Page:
FBI defends decision not to charge Clinton as it submits probe documents to Congress

From The Washington Post:

The letter was sent to House Oversight Committee lawmakers the same day that the bureau released to the GOP-controlled Congress a variety of material from its investigation.

It marked yet another occasion in which FBI leadership responded to – and in some cases, rebutted – GOP claims about why the Democratic presidential nominee should have been charged. But the materials turned over to lawmakers – which included an investigative summary; reports known as “302s” containing interviews with Clinton and others; and classified emails found on her private server – may give Republicans fodder to criticize Clinton in the months before the election.

That is, if that material — some of which is classified — is actually released or leaked by Republicans, which could put them in the awkward spot of defending the release of sensitive information, which they have criticized Clinton for mishandling by using a private server as secretary of state.

But there was confusion Tuesday night among lawmakers about what pieces of the material could eventually be released to the public. House Oversight Chair Jason Chaffetz had yet to personally review the material, but was skeptical it could be made public; but Senate Judiciary Committee Chair Charles E. Grassley seemed to indicate that much of the material ultimately could be released.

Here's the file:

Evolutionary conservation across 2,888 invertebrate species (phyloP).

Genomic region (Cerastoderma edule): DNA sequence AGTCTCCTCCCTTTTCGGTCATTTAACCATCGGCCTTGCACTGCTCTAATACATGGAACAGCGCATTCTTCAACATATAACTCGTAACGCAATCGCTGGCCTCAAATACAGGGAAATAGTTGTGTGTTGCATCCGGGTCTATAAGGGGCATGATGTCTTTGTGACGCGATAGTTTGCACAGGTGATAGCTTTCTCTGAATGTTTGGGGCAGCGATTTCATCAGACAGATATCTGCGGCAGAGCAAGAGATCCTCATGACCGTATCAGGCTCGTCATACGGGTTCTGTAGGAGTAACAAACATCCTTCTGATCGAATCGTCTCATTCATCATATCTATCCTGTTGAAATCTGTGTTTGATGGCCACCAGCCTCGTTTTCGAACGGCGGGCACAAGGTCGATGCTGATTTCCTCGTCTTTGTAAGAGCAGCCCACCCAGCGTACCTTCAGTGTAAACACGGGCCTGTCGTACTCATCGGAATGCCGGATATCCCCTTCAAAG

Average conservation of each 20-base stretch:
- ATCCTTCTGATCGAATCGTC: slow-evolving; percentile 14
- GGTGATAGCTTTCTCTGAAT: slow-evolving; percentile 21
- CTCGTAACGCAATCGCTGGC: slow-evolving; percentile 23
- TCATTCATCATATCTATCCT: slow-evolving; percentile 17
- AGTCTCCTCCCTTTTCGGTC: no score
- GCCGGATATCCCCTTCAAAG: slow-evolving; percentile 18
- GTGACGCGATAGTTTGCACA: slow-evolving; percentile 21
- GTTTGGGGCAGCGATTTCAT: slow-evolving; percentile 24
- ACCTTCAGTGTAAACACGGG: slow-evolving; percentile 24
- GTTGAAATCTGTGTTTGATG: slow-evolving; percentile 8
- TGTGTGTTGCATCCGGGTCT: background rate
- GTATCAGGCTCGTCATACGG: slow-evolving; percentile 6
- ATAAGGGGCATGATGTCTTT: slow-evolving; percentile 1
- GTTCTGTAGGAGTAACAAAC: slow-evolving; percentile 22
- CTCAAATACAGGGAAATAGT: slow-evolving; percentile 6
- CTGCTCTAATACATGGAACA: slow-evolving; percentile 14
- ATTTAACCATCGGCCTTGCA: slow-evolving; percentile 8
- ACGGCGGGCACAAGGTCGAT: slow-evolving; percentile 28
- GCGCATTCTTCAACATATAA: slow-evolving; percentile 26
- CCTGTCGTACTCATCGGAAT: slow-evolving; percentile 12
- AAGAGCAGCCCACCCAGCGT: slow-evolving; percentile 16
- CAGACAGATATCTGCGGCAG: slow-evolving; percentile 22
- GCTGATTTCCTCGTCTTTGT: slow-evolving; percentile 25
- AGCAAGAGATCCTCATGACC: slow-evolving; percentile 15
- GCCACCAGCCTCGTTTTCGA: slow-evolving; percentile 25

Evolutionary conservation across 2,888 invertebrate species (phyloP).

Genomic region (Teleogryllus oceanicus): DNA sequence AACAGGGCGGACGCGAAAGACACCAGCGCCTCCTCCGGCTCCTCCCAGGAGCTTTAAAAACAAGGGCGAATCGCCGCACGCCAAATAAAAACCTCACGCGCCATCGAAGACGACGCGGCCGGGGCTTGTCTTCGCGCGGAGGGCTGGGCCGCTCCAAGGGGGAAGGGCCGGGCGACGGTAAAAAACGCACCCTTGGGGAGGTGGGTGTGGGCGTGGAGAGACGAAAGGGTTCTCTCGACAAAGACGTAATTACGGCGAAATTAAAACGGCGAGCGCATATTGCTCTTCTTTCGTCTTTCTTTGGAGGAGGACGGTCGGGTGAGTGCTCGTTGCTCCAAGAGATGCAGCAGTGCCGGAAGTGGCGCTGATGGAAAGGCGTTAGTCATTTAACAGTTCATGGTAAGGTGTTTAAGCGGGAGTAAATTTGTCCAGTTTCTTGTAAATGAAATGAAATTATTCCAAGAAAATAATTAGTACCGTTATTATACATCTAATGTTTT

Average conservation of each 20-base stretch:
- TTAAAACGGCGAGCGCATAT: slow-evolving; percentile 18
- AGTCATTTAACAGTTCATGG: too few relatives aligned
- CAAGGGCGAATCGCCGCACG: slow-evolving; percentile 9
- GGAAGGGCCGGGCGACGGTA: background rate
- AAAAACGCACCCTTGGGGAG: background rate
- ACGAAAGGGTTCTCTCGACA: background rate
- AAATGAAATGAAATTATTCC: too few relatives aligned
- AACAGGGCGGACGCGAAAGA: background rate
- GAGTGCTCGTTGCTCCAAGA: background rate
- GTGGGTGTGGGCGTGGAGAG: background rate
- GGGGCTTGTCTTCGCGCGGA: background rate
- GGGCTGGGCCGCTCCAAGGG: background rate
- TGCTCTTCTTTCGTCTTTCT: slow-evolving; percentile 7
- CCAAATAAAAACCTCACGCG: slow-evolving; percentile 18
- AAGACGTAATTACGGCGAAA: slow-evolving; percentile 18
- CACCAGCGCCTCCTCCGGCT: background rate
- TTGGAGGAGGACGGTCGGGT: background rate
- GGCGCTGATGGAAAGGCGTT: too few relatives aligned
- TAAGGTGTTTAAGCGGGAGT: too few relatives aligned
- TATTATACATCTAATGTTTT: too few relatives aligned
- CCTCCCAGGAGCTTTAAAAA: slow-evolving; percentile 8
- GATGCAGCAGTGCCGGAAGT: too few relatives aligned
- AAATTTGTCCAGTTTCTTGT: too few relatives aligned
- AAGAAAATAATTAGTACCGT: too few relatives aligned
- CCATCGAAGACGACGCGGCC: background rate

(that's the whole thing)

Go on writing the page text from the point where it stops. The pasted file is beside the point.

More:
FBI Director James B. Comey announced in early July that he was recommending Clinton not be charged, and the letter, which was released Tuesday by Rep. Elijah Cummings (D-Md.), largely repeated statements he had made previously in public. But it also notably seemed to take aim at some ongoing conservative criticisms of Clinton – particularly that she was negligent in her handling of classified information and thus deserving of criminal charges.

[FBI recommends no criminal charges in email probe]

“As the Director stated, the FBI did find evidence …

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